Syntax
CORREL(array1,array2)
Array1 is a cell range of values.
Array2 is a second cell range of values.

Remarks

• The arguments must be numbers, or names, arrays, or references that contain numbers.

• If an array or reference argument contains text, logical values, or empty cells, those values are ignored; however, cells with the value zero are included.

• If array1 and array2 have a different number of data points, CORREL returns the #N/A error value.

• If either array1 or array2 is empty, or if s (the standard deviation) of their values equals zero, CORREL returns the #DIV/0! error value.

• The equation for the correlation coefficient is:

Example
CORREL({3,2,4,5,6},{9,7,12,15,17}) equals 0.997054

YIELD

Returns the yield on a security that pays periodic interest. Use YIELD to calculate bond
yield.
If this function is not available, run the Setup program to install the Analysis ToolPak.
After you install the Analysis ToolPak, you must enable it by using the Add-Ins
command on the Tools menu.
How?

Syntax
YIELD(settlement,maturity,rate,pr,redemption,frequency,basis)
Settlement is the security’s settlement date. The security settlement date is the date after
the issue date when the security is traded to the buyer. Dates may be entered as text
strings within quotation marks (for example, “1/30/1998” or “1998/01/30”), as serial
numbers (for example, 35825, which represents January 30, 1998, if you’re using the
1900 date system), or as results of other formulas or functions (for example,
DATEVALUE(“1/30/1998”)).

Maturity is the security’s maturity date. The maturity date is the date when the security
expires.
Rate is the security’s annual coupon rate.
Pr is the security’s price per $100 face value.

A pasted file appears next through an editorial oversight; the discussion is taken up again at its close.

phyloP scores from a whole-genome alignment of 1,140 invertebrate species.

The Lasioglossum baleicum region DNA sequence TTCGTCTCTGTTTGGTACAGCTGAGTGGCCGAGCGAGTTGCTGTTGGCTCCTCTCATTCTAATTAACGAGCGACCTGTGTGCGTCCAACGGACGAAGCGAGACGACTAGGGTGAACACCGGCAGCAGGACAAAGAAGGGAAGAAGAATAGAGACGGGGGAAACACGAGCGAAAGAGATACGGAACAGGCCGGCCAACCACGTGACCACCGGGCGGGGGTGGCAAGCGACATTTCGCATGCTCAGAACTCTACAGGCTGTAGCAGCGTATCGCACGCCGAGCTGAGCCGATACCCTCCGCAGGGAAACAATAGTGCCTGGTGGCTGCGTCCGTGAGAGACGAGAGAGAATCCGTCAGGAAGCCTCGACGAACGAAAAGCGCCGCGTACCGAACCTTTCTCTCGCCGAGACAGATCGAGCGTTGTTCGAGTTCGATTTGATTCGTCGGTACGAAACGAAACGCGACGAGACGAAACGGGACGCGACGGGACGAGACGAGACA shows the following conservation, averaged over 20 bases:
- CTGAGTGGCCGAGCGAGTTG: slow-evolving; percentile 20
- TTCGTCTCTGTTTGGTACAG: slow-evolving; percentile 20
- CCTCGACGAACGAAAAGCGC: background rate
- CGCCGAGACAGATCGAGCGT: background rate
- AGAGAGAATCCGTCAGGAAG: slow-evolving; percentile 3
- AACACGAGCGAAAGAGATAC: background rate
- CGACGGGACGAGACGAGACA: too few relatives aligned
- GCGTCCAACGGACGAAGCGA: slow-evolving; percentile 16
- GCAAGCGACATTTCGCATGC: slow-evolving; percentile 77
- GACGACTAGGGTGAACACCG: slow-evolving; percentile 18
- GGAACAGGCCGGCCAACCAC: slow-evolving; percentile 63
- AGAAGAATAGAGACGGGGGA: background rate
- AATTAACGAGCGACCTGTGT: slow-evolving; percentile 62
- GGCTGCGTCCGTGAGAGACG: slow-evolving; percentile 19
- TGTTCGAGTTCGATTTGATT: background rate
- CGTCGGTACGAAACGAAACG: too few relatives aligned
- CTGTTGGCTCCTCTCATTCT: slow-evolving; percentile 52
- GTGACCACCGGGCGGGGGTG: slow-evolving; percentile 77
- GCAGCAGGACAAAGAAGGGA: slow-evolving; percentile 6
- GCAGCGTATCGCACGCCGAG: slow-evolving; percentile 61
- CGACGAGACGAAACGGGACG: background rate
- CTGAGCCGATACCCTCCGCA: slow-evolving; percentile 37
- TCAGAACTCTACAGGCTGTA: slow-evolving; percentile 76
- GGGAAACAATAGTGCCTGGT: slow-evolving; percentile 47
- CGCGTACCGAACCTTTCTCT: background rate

Redemption is the security’s redemption value per $100 face value.
Frequency is the number of coupon payments per year. For annual payments, frequency
= 1; for semiannual, frequency = 2; for quarterly, frequency = 4.

Basis is the type of day count basis to use.

Basis Day count basis
0 or omitted US (NASD) 30/360
1 Actual/actual
2 Actual/360
3 Actual/365
4 European 30/360

Remarks

• Microsoft Excel stores dates as sequential serial numbers so that it can perform calculations on them. Excel stores January 1, 1900, as serial number 1 if your workbook uses the 1900 date system. If your workbook uses the 1904 date system, Excel stores January 1, 1904, as serial number 0 (January 2, 1904, is serial number 1). For example, in the 1900 date system, Excel stores January 1, 1998, as serial number 35796 because it is 35,795 days after January 1, 1900. Learn more about how Microsoft Excel stores dates and times.

• The settlement date is the date a buyer purchases a coupon, such as a bond. The maturity date is the date when a coupon expires. For example, suppose a 30-year bond is issued on January 1, 1996, and is purchased by a buyer six months later. The issue date would be January 1, 1996, the settlement date would be July 1, 1996, and the maturity date would be January 1, 2026, which is 30 years after the January 1, 1996, issue date.

• Settlement, maturity, frequency, and basis are truncated to integers.

• If settlement or maturity is not a valid date, YIELD returns the #NUM! error value.

• If rate < 0, YIELD returns the #NUM! error value. • If pr _ 0 or if redemption _ 0, YIELD returns the #NUM! error value. • If frequency is any number other than 1, 2, or 4, YIELD returns the #NUM! error value. • If basis < 0 or if basis > 4, YIELD returns the #NUM! error value.

• If settlement _ maturity, YIELD returns the #NUM! error value.